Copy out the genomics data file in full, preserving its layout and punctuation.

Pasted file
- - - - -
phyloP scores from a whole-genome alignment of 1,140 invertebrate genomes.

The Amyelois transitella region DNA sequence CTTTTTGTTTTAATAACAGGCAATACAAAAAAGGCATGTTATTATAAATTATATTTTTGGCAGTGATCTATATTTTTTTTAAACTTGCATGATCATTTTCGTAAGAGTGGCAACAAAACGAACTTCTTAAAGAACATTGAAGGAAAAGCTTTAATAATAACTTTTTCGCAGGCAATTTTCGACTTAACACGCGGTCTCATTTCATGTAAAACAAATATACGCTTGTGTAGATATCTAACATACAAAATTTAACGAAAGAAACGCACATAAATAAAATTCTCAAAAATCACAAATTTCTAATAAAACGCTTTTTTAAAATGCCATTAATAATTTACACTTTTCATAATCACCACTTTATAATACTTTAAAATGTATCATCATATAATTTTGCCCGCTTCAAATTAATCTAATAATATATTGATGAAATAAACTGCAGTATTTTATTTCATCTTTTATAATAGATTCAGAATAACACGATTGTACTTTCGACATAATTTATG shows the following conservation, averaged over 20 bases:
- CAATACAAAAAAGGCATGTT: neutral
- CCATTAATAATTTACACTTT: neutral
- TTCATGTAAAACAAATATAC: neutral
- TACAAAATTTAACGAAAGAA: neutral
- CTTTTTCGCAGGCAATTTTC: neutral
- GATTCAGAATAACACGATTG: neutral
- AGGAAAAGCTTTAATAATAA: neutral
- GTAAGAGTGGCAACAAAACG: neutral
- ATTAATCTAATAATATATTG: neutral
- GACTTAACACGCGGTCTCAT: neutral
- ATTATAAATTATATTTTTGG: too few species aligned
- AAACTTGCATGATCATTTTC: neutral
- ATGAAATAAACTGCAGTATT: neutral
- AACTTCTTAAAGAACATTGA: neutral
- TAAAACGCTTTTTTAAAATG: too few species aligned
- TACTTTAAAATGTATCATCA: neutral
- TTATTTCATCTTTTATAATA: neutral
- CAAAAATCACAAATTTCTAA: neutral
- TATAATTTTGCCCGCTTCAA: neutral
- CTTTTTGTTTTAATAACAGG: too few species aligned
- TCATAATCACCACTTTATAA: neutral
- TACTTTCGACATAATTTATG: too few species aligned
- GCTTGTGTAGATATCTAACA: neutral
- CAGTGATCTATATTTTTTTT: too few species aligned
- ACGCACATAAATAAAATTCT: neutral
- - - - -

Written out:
phyloP scores from a whole-genome alignment of 1,140 invertebrate genomes.

The Amyelois transitella region DNA sequence CTTTTTGTTTTAATAACAGGCAATACAAAAAAGGCATGTTATTATAAATTATATTTTTGGCAGTGATCTATATTTTTTTTAAACTTGCATGATCATTTTCGTAAGAGTGGCAACAAAACGAACTTCTTAAAGAACATTGAAGGAAAAGCTTTAATAATAACTTTTTCGCAGGCAATTTTCGACTTAACACGCGGTCTCATTTCATGTAAAACAAATATACGCTTGTGTAGATATCTAACATACAAAATTTAACGAAAGAAACGCACATAAATAAAATTCTCAAAAATCACAAATTTCTAATAAAACGCTTTTTTAAAATGCCATTAATAATTTACACTTTTCATAATCACCACTTTATAATACTTTAAAATGTATCATCATATAATTTTGCCCGCTTCAAATTAATCTAATAATATATTGATGAAATAAACTGCAGTATTTTATTTCATCTTTTATAATAGATTCAGAATAACACGATTGTACTTTCGACATAATTTATG shows the following conservation, averaged over 20 bases:
- CAATACAAAAAAGGCATGTT: neutral
- CCATTAATAATTTACACTTT: neutral
- TTCATGTAAAACAAATATAC: neutral
- TACAAAATTTAACGAAAGAA: neutral
- CTTTTTCGCAGGCAATTTTC: neutral
- GATTCAGAATAACACGATTG: neutral
- AGGAAAAGCTTTAATAATAA: neutral
- GTAAGAGTGGCAACAAAACG: neutral
- ATTAATCTAATAATATATTG: neutral
- GACTTAACACGCGGTCTCAT: neutral
- ATTATAAATTATATTTTTGG: too few species aligned
- AAACTTGCATGATCATTTTC: neutral
- ATGAAATAAACTGCAGTATT: neutral
- AACTTCTTAAAGAACATTGA: neutral
- TAAAACGCTTTTTTAAAATG: too few species aligned
- TACTTTAAAATGTATCATCA: neutral
- TTATTTCATCTTTTATAATA: neutral
- CAAAAATCACAAATTTCTAA: neutral
- TATAATTTTGCCCGCTTCAA: neutral
- CTTTTTGTTTTAATAACAGG: too few species aligned
- TCATAATCACCACTTTATAA: neutral
- TACTTTCGACATAATTTATG: too few species aligned
- GCTTGTGTAGATATCTAACA: neutral
- CAGTGATCTATATTTTTTTT: too few species aligned
- ACGCACATAAATAAAATTCT: neutral